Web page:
Things just started to progress naturally and we decided to keep Keenan on board full time. We even made a faux story about how he joined the band. It’s been really great developing new tunes and rearranging old ones for the new sound.
Where did the name Bonzo Terks come from?
Well after the trio was formed we had to have a name. We threw some things around, made lists, looked at things in plain view for inspiration, etc. One day I sent out texts to Dan and Luc and one of them said Bonzo Terks. I got quick replies to that one saying they liked it. I wrote back “it is done” and that was that. Our name doesn’t really mean anything. We wanted to just pick something that didn’t suck but also didn’t really matter. It’s just a label to slap on our sound, a label (I hope) people are starting to become familiar with…
Any thoughts on the direction of the band going forward. What kind of goals do you have as group?
We kind of took a break from the public early this year for about 2 months. We took this time to workshop some tunes and write new ones. We’re starting to gel really well with Keenan and its proving to be a really good thing for our sound. The ‘first show back’ we played was at Jerry’s Sandwiches in Wicker Park. It was one of my favorite sets we’ve played. There was just some fire in our playing and we sounded really tight. I guess it was because we’d been practicing a lot — go figure! And people came out to see us considering all the other things that were happening that night. It felt really good to look out and see a packed room with a really attentive audience.
Our immediate goal right now is to just get people to pay attention to us. People don’t necessarily need to understand or ‘get it.’ It’s like when people go to the MCA downtown and see the works of Jackson Pollock. They sit there scratching their heads like ‘Why is this so special? Anyone can do that. Even I can do that! Why is this in a museum?’ They have been conditioned to have an opinion on something immediately. They have to formulate some sort of stance on whether or not they like it or if its okay to like it. Most people do not understand abstraction in general. They don’t get the fact that to appreciate abstraction they’ve got to be able to turn off their thought. At the very least just put it in the background. People are unable to let the abstraction affect their emotions directly. It becomes filtered through interpretations, which is a defense mechanism. It’s a way to deal with fears. Fears like “Well, if I admit that I don’t understand this, I’ll look unsophisticated.”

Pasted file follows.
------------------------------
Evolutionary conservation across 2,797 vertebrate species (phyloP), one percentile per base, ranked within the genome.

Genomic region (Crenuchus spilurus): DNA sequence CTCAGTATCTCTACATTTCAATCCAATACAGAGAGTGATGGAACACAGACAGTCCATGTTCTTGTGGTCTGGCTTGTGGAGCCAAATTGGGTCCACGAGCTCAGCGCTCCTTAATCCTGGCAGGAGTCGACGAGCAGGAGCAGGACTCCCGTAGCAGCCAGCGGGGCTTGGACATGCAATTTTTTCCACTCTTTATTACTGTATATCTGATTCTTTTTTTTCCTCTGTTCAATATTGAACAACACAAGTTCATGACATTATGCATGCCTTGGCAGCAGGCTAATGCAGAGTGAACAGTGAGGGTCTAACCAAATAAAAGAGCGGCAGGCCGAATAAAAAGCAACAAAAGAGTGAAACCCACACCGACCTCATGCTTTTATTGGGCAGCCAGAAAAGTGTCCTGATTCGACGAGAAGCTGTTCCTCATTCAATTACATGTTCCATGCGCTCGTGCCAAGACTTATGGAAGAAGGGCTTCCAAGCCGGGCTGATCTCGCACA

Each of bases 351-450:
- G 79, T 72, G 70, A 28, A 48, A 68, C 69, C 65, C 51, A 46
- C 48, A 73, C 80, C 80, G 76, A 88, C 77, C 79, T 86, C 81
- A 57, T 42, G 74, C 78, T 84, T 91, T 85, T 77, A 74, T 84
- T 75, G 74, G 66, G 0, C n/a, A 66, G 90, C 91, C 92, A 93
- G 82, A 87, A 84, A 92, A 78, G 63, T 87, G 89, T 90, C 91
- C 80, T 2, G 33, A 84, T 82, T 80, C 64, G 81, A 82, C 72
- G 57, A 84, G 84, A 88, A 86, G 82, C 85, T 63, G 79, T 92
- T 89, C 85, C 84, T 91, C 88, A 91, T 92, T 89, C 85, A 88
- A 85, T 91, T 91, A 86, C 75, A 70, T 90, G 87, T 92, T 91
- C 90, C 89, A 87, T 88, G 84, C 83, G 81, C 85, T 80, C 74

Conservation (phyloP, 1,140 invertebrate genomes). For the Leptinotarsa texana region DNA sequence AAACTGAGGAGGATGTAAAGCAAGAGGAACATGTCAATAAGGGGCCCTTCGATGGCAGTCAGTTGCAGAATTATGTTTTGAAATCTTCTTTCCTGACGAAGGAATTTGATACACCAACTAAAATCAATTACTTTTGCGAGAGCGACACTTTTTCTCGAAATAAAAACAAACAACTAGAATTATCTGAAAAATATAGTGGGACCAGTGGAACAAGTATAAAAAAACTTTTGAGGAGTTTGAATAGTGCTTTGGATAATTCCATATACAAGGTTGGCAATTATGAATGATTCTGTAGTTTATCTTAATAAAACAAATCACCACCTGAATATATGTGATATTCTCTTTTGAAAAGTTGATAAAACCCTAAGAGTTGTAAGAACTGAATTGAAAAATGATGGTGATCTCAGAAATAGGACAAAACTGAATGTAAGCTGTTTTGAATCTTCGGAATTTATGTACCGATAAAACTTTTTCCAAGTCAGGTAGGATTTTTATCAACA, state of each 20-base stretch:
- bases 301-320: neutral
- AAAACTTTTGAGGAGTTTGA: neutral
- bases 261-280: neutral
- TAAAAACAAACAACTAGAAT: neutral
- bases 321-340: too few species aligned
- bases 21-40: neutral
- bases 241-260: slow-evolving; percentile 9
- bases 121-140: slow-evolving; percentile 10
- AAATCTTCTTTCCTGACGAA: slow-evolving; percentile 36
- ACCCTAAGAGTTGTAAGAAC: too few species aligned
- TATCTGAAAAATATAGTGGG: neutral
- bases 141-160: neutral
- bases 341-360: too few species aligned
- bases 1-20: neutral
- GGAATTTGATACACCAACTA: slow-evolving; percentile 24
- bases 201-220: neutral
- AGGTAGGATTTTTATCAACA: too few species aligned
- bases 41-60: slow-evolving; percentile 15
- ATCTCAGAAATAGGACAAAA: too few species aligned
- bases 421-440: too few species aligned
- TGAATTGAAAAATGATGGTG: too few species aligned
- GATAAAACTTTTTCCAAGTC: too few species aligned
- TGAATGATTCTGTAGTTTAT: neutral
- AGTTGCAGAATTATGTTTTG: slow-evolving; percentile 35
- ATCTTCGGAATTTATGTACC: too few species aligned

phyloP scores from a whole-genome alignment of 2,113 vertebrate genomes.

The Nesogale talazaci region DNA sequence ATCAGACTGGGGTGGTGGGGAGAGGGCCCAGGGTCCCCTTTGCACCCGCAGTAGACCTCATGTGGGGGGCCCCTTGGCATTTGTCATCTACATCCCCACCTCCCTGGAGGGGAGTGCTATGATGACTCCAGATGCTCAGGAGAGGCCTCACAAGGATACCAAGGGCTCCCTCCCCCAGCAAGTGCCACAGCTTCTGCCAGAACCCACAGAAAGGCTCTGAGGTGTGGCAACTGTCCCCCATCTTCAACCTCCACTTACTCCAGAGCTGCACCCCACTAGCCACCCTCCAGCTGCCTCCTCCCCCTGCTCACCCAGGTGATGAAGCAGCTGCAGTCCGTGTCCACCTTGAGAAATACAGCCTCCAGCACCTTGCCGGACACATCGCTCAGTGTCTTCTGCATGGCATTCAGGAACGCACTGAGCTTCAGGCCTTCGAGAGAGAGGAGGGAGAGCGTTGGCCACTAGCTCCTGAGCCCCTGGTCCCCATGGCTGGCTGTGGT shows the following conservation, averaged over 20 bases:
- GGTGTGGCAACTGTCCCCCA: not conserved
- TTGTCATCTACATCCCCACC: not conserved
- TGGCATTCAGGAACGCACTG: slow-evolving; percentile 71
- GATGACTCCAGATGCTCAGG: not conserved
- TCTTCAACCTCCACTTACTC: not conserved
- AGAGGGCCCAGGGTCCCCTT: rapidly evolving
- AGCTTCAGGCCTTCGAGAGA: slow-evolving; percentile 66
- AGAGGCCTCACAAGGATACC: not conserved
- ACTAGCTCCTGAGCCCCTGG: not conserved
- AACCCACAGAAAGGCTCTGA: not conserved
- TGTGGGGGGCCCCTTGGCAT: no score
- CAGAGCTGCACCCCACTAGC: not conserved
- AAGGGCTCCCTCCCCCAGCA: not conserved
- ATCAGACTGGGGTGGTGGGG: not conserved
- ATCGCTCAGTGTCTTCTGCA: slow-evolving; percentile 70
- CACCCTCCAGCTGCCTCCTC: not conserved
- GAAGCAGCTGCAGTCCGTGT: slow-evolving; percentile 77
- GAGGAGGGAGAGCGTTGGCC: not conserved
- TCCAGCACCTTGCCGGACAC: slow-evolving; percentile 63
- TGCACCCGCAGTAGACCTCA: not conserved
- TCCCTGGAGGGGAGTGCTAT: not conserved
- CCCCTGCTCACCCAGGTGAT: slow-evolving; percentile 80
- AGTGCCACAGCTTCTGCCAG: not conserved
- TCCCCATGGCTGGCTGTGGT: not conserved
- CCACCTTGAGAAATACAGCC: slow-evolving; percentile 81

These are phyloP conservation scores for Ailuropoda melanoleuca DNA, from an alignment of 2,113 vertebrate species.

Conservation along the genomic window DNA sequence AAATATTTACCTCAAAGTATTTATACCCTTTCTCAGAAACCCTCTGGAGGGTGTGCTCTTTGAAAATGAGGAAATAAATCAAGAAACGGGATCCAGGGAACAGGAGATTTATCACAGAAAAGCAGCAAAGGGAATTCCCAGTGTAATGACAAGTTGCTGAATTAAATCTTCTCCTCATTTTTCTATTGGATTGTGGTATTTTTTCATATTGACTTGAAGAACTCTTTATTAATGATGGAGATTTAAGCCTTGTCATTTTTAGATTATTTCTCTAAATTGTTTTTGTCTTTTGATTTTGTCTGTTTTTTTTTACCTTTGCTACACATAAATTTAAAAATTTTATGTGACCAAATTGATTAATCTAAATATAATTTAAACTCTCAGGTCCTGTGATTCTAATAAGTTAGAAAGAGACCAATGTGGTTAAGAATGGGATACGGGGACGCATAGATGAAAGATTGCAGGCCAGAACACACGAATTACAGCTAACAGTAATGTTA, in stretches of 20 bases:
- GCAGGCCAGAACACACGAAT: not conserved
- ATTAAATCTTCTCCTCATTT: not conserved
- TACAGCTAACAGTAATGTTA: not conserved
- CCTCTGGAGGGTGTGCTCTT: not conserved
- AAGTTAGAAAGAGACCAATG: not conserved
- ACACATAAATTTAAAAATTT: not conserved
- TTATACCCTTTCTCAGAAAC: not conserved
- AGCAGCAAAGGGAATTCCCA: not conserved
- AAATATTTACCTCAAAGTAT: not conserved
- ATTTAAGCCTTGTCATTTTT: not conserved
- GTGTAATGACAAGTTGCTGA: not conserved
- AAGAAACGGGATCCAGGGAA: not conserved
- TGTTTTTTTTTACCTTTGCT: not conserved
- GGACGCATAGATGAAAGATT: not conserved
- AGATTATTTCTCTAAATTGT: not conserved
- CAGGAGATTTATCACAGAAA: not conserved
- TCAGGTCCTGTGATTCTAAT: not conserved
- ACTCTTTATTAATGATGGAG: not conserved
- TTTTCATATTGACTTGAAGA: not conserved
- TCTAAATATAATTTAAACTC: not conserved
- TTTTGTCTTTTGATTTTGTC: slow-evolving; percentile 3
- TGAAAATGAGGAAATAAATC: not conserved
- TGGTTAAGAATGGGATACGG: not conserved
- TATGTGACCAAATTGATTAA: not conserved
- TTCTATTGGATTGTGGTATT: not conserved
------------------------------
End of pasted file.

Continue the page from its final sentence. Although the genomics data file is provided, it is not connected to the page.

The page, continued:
We’ve been reviewed a few times. They weren’t flattering. We also understand that the particular programming for these evenings didn’t really fit us well. We’re the weird jazz band playing with electro-jammers and funk bands that rap. I’d scratch my head too if was supposed to review the night!
That being said, we like what we’re doing and we aren’t going to change it. We made a decision a long time ago to never compromise our music for the sake of ‘people liking it.’ This is how we express ourselves in the most cathartic way. We aren’t trying to win any popularity contests. We’re just being real.
Are there other bands in and around Chicago that you feel a particular kinship with?
Lately, yes. The guys from now defunct Sam Sinclair Trio have always had a spot in my heart. Brendan McAlinden and Colin O’Malley play in my group Church Friends. Brendan and Dan Cantone play with Luc’s funk band Nipple while Keenan toots his horn with all of us. I’ve been especially feeling some love from the dudes in Shapes & Colors. Matt Rezetko, Jeremy Williams and I also have some things cooking up with a trio called TrillionAIR. Afternoon Moon, while not from Chicago, has been helping us out with printing shirts (designed by Pat Marek) and expanding our audience to the wonderful people of Ottawa, IL, too.
Why do you think the scene is developing like this in Chicago?
Basically, Chicago has a pretty unique scene for music. I want nothing more than to build up camaraderie amongst us all in ‘the scene.’ It’s only going to help us grow in the long run and having a lot of friends is fun. Especially musical friends. There is going to be a lot of good stuff happening in and around Chicago this summer and forever more. Shout out to all the bands doin’ the do, there are too many great ones to name!
Given your involvement in a number of different musical projects, how do you decide how which ideas get filtered to which project?
A magician never tells you how he performs his feats.